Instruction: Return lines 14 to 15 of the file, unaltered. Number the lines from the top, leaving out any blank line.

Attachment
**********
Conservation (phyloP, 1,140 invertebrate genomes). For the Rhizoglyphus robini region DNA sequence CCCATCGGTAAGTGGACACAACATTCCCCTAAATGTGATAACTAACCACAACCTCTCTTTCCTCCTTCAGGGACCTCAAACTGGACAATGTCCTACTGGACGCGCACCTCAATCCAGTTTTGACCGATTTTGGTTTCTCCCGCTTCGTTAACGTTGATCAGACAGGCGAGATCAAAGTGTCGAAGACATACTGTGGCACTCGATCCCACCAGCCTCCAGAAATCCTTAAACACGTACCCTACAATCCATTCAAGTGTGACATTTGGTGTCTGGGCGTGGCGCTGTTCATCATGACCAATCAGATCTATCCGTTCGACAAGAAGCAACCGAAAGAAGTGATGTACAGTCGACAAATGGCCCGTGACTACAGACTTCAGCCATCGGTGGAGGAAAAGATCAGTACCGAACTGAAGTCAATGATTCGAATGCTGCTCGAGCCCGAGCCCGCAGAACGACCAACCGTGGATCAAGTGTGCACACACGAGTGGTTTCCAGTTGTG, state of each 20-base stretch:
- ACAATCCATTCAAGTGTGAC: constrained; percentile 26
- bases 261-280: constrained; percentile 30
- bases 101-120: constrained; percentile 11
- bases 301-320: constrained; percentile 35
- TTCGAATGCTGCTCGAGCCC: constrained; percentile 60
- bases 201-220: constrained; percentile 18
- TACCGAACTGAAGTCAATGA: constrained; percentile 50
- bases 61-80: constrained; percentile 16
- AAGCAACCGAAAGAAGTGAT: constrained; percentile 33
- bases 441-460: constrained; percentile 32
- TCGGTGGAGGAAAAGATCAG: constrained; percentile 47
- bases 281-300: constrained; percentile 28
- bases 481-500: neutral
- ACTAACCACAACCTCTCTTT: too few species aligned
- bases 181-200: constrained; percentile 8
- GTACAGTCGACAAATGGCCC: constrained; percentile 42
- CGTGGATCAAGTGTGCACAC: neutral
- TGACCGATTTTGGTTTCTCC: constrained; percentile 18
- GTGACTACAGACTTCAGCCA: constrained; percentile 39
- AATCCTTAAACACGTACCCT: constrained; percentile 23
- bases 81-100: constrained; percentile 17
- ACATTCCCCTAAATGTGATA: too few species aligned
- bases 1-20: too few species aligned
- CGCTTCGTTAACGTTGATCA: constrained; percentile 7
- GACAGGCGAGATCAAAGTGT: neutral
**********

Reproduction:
- bases 481-500: neutral
- ACTAACCACAACCTCTCTTT: too few species aligned